“Plan additional ride time to accommodate for rest stops if you’re worried about the distances,” says Zigmont. “Remember that riding with 20 or more pounds of gear takes additional effort, so best not to aim for your longest journey yet unless you’ve trained for it.”
Still, don’t be discouraged if you haven’t been riding as much. Just be sure to adjust your expectations accordingly. “It’s plenty fun to do as little as 25 or 35 miles a day for your first outing,” says Zigmont. “There’s great satisfaction in multiday rides, and arriving at each destination with your wits intact keeps it enjoyable.”
Second is your trusty steed. The old adage “A good craftsman never blames his tools” applies. Responsible cyclists don’t fault their bicycles for mishaps. Zigmont recommends having your bike tuned properly. Pay special attention to brake pads, a crisp chain and cassette, tire wear, and inspect all the parts with bearings. If you’re running tubeless tires, check the sealant.
“Personally service what you confidently know how to do, and get professional service for the rest,” he says. “You really should become intimate with your tires and wheels, and how to service them. Know how to repair your chain. When you’re touring or bikepacking, your bike will be under higher loads than normal. Knowing how to use the tools for these two repairs is critical.”
What you need
Gear is an essential component of bike touring. While the basic bicycle is still celebrated for its simplicity and elegance, a multiday ride is anything but simple. That’s especially true during autumn in New England.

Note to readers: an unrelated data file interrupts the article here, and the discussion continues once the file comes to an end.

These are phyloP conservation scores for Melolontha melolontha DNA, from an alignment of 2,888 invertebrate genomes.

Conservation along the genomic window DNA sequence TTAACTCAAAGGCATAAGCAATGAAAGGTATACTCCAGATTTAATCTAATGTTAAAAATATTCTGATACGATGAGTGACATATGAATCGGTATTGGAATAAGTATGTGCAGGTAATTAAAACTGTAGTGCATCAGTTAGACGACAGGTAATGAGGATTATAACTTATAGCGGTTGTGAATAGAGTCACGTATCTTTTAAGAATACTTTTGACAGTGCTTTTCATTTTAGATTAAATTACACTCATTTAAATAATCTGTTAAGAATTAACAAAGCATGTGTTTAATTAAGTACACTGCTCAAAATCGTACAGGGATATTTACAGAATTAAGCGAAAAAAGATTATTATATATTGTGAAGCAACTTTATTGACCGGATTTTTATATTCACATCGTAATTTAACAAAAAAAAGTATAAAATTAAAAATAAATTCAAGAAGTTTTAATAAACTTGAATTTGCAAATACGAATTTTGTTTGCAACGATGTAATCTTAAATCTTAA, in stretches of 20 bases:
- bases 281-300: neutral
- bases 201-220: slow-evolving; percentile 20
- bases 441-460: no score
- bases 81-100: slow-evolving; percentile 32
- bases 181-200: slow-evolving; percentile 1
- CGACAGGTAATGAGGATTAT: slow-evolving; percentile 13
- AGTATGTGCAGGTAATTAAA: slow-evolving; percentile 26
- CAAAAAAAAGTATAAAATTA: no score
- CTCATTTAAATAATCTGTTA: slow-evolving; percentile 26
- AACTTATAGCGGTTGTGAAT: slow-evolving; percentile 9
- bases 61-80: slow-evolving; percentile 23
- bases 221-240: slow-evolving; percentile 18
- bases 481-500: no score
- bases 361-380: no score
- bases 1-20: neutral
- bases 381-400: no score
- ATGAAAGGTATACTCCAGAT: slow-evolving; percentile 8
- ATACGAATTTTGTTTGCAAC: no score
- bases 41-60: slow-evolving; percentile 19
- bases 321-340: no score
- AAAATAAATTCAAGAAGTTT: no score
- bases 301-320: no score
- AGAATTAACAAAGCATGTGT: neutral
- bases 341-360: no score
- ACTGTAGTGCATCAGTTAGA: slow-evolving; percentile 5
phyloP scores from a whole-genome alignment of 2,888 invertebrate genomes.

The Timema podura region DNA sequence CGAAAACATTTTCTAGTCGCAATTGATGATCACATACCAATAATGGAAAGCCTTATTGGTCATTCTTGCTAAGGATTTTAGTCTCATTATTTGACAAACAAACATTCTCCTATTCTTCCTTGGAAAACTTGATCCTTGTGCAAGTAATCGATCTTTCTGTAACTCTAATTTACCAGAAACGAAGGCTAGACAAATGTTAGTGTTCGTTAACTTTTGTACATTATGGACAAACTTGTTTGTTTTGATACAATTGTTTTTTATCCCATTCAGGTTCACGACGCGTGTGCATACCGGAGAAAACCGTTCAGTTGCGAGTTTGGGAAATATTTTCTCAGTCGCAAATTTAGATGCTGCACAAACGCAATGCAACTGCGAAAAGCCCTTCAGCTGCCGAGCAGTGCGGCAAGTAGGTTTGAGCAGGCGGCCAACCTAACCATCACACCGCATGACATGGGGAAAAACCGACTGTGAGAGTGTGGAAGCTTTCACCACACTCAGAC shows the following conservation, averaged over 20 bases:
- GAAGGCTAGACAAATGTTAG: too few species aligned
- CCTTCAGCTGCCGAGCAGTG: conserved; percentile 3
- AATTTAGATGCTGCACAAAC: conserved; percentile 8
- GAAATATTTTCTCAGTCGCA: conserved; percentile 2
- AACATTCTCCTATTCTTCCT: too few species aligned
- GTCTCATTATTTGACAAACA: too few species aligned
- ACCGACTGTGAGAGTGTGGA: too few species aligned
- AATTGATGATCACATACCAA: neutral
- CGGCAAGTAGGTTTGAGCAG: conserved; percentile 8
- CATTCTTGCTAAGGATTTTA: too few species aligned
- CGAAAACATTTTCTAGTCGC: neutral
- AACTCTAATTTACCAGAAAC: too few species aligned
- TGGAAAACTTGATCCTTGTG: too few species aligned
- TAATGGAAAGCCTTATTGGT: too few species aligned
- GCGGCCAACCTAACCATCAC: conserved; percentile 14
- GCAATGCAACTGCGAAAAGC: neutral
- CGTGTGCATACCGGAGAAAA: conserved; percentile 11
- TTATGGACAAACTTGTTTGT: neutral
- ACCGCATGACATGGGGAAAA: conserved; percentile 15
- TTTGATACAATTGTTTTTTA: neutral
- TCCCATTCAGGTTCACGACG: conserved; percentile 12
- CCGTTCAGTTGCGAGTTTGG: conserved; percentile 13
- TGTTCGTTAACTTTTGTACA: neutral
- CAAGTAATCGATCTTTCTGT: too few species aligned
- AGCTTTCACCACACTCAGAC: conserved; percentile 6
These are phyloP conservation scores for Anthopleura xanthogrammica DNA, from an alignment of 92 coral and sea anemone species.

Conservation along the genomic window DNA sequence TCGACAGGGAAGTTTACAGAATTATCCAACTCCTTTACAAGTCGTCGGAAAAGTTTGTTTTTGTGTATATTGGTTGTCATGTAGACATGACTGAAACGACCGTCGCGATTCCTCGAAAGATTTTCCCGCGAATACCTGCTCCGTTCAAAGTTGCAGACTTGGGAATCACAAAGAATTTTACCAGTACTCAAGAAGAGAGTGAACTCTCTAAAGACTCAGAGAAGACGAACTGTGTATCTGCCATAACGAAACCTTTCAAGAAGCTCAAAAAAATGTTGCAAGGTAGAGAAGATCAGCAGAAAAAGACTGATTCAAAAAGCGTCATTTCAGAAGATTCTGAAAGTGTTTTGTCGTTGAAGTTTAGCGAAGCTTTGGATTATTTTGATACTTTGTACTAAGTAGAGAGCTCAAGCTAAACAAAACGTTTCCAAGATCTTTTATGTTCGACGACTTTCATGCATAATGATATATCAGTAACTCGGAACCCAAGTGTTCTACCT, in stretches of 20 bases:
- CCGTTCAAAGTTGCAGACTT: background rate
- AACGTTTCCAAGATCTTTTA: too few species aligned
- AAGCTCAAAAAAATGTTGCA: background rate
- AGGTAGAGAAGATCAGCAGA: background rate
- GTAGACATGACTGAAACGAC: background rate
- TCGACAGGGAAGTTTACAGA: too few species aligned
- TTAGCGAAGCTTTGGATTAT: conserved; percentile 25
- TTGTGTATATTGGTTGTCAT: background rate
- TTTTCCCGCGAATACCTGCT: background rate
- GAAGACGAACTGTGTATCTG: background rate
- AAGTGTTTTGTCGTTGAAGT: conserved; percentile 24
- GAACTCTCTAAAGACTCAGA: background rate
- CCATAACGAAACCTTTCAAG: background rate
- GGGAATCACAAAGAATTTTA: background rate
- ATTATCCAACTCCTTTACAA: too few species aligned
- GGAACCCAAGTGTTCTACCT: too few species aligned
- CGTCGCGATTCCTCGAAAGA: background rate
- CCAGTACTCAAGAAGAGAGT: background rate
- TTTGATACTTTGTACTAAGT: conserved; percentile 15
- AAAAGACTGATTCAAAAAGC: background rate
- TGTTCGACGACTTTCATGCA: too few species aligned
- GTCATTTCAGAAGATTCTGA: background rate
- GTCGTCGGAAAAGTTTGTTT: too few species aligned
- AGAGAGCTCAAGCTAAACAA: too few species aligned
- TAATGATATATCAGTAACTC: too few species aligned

“Your gear list will vary depending on several elements of your planned trip, including proximity to civilization, paved versus unpaved, duration of your trip, lodging type — hotel or B&B, hut, tent — your geographic region, and seasonal weather,” says Zigmont. “If you’re on an organized tour, you may have to carry very little, as the tour operator will look after you. Self-guided or with an operator, you should be ready for at least the basics.”
Zigmont breaks “gear” down into the following categories — tools, electronics, bags, clothing, and nutrition (including water). Recommended tools include a good multi-tool (with Torx wrenches, hex wrenches and screwdriver heads) or “tool wallet,” with a chain breaker and pliers, a spoke wrench, two tire levers, two inner tubes, spare chain links, spare tubeless valve, a spare cleat for your shoes, duct tape, a handful of zip ties, two CO2 cartridges, and a quality pump.